What are Greeters?

In addition to my Ambassadors, every K-5 classroom in my school has two important jobs: classroom greeter and hallway greeter. The classroom greeter is an assigned classroom job where anytime a person walks into a classroom (administrator, school guest, parent, etc.), that student walks over to that person, shakes their hand, and greets them. The greeting usually goes along the lines of "Good morning, my name is _______. Welcome to Ms. ______'s room. Today we are doing _______. It was nice to meet you." The hallway greeter has the same idea, but is done in the hallway. A pre-assigned student approaches a guest or administrator in the hall, and greets the person. You can see a video about Greeters from a local news station here.

What is the secret to successful implementation?

Solid training and constant feedback is necessary in order to make this program successful. If teachers are not bought in and held accountable, and administration is not firmly behind the implementation, then this will not work. It is best when consistent messages and modeling are heard and experienced.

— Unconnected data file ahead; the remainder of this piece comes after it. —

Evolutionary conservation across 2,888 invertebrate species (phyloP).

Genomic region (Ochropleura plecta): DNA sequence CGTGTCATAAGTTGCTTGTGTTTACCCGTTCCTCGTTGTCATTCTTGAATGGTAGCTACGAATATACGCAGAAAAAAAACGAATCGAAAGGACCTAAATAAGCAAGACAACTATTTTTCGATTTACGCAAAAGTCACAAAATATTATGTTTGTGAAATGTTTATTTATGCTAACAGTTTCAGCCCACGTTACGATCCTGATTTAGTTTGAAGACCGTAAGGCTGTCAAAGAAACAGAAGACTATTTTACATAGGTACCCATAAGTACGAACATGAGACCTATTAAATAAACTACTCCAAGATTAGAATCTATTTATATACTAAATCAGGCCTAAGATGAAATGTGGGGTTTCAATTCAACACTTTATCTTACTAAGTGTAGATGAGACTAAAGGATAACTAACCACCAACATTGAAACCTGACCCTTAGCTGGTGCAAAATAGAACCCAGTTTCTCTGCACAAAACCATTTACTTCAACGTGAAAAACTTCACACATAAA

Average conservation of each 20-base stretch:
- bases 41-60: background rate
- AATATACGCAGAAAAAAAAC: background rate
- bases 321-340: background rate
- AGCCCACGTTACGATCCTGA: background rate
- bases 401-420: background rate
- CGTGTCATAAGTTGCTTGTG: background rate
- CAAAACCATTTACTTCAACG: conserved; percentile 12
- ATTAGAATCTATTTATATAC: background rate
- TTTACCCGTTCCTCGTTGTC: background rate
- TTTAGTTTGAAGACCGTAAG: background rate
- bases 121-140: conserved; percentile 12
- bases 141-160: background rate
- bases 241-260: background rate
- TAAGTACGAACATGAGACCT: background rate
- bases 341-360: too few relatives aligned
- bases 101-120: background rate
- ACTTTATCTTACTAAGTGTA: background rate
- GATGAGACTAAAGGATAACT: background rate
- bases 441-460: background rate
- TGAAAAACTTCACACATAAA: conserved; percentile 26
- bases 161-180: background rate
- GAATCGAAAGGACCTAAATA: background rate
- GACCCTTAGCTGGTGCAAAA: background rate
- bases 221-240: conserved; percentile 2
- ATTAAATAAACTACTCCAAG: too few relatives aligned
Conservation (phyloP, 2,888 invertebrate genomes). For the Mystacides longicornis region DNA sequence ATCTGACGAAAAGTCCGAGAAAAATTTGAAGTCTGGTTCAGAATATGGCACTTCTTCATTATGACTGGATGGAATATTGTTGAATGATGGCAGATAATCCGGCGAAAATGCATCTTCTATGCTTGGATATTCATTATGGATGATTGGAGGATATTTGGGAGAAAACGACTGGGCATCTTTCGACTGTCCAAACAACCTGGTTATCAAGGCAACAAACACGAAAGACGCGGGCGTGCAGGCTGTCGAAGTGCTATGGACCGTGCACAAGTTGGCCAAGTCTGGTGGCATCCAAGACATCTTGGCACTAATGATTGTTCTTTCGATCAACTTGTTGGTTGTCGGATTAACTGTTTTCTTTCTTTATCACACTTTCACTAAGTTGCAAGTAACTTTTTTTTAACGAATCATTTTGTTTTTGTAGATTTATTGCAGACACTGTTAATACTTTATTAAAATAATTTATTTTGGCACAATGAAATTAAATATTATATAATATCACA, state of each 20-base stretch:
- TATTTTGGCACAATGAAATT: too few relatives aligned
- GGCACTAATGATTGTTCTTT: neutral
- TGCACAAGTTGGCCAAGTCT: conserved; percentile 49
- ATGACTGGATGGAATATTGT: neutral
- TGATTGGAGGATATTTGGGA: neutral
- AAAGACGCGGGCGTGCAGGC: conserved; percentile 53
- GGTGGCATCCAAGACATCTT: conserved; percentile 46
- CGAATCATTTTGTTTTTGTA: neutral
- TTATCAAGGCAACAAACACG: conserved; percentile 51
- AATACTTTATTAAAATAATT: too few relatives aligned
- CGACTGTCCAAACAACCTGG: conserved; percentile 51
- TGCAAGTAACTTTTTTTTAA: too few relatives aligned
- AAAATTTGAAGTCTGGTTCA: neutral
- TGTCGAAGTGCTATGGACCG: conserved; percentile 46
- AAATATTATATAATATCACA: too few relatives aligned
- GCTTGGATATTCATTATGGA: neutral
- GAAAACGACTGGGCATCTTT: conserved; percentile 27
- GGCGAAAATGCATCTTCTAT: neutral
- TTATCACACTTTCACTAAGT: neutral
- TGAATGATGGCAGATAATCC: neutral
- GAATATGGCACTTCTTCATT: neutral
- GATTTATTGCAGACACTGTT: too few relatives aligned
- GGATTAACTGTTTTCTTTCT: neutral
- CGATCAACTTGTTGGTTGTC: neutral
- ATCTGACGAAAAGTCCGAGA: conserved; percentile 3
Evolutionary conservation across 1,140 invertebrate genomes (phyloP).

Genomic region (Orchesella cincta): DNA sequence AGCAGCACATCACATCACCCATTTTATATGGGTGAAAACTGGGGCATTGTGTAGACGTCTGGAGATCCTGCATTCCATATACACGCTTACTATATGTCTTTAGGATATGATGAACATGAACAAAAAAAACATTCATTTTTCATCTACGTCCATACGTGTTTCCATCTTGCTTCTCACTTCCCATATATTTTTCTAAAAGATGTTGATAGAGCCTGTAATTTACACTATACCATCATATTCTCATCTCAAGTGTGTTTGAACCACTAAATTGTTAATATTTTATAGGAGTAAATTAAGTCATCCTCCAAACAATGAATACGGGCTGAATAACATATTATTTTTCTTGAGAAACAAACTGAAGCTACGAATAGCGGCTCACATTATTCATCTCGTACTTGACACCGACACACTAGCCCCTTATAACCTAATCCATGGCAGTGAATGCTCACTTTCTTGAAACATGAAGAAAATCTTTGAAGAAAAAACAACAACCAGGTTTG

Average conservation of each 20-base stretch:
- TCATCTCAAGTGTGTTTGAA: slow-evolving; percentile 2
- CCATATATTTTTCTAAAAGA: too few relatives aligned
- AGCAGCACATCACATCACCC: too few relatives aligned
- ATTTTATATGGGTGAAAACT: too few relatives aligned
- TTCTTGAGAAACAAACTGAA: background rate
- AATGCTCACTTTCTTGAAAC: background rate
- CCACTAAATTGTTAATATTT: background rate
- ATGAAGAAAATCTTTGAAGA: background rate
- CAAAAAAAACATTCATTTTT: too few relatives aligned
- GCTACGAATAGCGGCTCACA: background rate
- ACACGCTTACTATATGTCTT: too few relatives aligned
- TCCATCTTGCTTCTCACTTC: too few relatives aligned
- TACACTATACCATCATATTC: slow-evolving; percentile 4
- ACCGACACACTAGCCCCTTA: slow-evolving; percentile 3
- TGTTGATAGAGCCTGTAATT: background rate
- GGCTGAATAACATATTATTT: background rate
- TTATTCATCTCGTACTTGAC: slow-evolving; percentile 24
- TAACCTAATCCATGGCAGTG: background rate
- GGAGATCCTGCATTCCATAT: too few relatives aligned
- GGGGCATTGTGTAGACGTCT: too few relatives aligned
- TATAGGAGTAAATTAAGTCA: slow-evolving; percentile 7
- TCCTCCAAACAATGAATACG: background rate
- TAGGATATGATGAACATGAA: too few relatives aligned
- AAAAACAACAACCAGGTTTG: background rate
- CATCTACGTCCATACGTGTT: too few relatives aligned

Need help making this happen?

I am currently booking professional developments for the fall. If you need help bringing this to your school, you can contact me here.

Also, check out Abe Hege and my book, The Limitless School, which is all about building positive school culture. It has an entire chapter on making positive first impressions within your school!

Saturday, January 19, 2019

What Keeps Me Up At Night

Excitement from an awesome day
Conversations I had to say.
News that elated the entire school
News that simply added fuel.

An angry moment
A sad encounter
A scary situation
A meaningful dedication.

The child who just did the unthinkable
Everyone who expects me to be reachable.
Praises from strangers far and wide
Critiques that are painfully justified.

The teacher who has had enough
The teacher who is merciful and tough.
A wall that separates forty students
You hope both act with deliberate prudence.

An upcoming meeting
A ceremonious greeting
A lesson to teach
A presentation to preach.

Social media to manage
An image to uphold
Watching every word
While still finding lines to blur.

A constant array of echoing voices
Sifting through the limitless choices
Identifying those you trust most
Reflecting on words that keep you engrossed.

THIS is what keeps me up at night.